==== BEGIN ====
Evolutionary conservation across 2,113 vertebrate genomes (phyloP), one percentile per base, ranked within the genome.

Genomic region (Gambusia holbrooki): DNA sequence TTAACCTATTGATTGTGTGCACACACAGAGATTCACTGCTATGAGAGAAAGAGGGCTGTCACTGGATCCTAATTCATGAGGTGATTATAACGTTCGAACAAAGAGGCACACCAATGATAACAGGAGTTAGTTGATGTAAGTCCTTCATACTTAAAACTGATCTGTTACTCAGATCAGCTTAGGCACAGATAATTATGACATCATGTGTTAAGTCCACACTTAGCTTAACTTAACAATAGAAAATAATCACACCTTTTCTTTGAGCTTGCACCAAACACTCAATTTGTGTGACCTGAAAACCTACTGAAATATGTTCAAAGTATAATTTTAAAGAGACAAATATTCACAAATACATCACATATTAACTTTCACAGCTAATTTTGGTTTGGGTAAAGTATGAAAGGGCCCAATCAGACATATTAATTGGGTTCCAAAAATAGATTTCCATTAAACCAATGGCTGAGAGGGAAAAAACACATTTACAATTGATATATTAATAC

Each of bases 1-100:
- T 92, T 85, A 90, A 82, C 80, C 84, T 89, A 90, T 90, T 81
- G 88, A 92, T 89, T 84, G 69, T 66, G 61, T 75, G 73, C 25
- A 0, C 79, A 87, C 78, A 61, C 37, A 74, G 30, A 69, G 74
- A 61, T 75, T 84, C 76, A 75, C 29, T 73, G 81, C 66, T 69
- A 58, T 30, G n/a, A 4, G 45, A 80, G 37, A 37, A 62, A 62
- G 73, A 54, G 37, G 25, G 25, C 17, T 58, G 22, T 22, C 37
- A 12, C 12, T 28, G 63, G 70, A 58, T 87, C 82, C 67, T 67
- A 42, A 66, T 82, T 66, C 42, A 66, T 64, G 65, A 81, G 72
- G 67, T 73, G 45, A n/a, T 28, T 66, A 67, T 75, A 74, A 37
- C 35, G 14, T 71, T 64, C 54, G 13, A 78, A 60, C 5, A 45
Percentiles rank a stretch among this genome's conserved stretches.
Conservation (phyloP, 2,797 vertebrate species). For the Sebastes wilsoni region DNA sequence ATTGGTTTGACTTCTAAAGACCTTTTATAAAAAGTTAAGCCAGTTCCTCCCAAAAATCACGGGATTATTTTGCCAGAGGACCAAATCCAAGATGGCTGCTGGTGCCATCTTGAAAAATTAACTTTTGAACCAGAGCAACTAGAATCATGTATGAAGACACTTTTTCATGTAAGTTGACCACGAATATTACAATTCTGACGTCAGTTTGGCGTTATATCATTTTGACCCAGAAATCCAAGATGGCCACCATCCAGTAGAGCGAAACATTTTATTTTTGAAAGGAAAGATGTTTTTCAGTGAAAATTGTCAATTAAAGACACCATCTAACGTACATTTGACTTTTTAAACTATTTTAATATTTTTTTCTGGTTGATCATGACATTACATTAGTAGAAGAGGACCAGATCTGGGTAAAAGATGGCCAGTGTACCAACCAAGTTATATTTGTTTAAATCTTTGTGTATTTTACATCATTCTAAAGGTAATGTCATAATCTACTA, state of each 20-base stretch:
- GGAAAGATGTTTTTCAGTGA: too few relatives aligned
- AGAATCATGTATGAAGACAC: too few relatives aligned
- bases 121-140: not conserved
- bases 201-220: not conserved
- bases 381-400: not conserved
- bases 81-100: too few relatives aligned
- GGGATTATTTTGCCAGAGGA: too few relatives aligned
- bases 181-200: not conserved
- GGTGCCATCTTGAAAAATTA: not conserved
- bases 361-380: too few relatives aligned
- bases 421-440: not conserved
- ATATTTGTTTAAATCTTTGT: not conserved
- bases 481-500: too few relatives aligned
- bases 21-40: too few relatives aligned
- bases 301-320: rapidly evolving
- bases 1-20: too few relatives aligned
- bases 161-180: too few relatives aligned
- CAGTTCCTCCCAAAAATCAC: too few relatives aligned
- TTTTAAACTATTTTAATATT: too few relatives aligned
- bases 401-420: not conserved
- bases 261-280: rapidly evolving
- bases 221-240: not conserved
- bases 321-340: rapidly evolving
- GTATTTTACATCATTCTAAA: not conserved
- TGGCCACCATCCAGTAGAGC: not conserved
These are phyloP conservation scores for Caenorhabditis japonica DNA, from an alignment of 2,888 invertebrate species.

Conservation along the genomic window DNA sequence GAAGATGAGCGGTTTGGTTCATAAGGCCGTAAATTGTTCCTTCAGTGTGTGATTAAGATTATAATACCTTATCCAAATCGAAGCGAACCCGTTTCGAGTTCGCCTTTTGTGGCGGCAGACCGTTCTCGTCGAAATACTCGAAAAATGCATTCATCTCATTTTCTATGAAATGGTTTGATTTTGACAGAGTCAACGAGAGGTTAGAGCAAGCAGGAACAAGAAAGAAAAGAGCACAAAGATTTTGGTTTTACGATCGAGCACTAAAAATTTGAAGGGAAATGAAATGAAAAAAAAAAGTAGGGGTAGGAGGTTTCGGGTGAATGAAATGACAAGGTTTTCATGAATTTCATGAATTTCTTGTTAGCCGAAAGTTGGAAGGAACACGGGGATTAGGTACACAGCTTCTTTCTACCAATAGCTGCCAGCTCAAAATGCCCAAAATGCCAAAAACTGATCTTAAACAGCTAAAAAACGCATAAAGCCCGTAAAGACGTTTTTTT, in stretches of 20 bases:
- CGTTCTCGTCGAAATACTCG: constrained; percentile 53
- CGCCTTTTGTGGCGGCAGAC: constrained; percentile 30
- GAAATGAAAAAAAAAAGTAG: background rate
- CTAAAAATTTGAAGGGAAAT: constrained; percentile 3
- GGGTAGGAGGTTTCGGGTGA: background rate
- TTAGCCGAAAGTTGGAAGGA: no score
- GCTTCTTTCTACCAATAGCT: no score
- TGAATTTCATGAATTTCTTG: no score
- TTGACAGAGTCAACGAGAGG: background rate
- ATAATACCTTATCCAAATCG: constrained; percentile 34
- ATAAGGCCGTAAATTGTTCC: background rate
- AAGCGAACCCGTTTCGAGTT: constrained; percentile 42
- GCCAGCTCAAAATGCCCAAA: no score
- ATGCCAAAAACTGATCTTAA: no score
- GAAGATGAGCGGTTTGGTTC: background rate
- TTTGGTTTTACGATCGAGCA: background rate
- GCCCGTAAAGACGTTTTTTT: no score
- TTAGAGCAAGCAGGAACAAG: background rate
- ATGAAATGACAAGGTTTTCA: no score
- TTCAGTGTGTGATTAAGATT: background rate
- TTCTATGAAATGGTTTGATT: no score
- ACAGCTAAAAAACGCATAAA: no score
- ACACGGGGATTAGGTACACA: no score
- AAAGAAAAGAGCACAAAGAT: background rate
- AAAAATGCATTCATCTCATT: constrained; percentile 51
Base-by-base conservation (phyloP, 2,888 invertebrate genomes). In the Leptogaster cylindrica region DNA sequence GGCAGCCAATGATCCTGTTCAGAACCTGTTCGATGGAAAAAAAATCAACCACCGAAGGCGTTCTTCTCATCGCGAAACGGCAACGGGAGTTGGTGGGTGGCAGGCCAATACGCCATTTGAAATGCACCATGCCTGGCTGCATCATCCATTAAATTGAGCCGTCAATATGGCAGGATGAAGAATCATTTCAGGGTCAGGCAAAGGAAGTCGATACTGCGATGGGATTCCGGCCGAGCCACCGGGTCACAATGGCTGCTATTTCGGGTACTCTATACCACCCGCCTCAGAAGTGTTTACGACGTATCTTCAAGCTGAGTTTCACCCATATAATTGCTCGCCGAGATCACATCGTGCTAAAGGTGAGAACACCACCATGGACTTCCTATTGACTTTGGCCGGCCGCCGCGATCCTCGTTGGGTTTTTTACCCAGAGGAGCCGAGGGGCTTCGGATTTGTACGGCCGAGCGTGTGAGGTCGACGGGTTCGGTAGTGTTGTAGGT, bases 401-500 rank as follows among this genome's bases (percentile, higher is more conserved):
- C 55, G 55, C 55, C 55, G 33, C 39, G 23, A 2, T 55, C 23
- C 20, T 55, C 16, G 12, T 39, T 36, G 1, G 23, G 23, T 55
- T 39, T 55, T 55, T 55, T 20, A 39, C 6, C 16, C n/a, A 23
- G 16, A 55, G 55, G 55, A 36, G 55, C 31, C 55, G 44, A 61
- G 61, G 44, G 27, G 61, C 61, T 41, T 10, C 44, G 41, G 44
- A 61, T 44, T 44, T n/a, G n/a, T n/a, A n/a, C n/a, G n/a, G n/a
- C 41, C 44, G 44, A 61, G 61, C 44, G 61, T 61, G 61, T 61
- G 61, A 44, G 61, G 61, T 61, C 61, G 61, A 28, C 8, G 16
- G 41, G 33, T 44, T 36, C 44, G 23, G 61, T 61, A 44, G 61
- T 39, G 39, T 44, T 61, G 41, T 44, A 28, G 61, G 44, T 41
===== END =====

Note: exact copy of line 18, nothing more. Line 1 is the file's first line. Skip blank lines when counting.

- bases 121-140: not conserved